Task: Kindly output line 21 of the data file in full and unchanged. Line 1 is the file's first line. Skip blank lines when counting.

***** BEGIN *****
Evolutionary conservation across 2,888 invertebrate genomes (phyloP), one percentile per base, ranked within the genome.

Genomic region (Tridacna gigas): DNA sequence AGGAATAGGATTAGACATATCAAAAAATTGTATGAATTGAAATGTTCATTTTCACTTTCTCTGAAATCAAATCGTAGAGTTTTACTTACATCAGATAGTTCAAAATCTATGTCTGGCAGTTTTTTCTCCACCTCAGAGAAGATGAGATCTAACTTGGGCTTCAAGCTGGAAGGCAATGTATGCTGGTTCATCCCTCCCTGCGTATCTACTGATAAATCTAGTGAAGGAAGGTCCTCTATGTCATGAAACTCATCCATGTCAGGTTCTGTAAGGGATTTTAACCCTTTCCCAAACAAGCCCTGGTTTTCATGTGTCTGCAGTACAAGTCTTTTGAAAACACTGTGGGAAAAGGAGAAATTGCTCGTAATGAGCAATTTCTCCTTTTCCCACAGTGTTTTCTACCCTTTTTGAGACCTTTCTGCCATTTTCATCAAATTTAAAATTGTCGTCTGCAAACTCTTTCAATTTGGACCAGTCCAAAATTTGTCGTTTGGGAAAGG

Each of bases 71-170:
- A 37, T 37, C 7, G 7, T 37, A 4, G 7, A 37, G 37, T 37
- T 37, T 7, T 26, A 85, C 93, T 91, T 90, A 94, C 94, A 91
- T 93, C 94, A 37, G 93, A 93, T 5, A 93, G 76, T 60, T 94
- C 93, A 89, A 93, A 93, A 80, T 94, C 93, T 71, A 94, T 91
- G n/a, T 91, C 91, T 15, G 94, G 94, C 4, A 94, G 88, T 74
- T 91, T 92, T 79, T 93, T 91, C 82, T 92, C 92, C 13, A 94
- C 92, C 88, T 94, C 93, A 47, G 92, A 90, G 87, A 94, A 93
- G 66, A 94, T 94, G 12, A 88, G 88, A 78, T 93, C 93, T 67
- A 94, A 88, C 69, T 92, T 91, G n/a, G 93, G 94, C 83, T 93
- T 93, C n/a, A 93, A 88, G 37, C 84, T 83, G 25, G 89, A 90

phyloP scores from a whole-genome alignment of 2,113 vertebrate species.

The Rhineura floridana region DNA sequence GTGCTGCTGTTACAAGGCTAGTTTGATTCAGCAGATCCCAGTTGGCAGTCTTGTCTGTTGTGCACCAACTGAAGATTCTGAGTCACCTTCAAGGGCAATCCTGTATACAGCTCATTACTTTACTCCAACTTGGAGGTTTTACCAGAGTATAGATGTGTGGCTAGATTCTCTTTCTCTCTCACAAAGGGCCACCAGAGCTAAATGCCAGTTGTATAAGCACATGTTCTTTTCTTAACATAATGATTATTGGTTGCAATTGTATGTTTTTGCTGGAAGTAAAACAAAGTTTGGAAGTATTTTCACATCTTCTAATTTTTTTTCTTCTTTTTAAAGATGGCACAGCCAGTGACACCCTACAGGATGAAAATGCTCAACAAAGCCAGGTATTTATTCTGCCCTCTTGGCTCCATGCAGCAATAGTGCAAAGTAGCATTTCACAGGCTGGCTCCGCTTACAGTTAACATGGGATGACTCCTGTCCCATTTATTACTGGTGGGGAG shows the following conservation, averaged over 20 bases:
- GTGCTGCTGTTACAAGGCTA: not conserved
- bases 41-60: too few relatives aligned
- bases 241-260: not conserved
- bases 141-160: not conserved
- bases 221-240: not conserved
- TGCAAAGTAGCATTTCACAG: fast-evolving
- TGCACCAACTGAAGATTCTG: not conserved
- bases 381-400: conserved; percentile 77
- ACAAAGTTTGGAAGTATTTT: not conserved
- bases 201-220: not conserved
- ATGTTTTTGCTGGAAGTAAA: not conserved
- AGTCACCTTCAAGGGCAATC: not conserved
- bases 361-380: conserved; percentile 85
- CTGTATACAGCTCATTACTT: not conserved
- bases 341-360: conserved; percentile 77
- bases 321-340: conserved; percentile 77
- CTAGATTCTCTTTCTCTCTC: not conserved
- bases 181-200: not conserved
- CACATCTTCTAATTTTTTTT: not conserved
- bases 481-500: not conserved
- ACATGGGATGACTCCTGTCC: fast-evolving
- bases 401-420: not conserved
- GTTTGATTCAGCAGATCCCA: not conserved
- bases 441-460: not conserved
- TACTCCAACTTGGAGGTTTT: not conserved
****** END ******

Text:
- TGCAAAGTAGCATTTCACAG: fast-evolving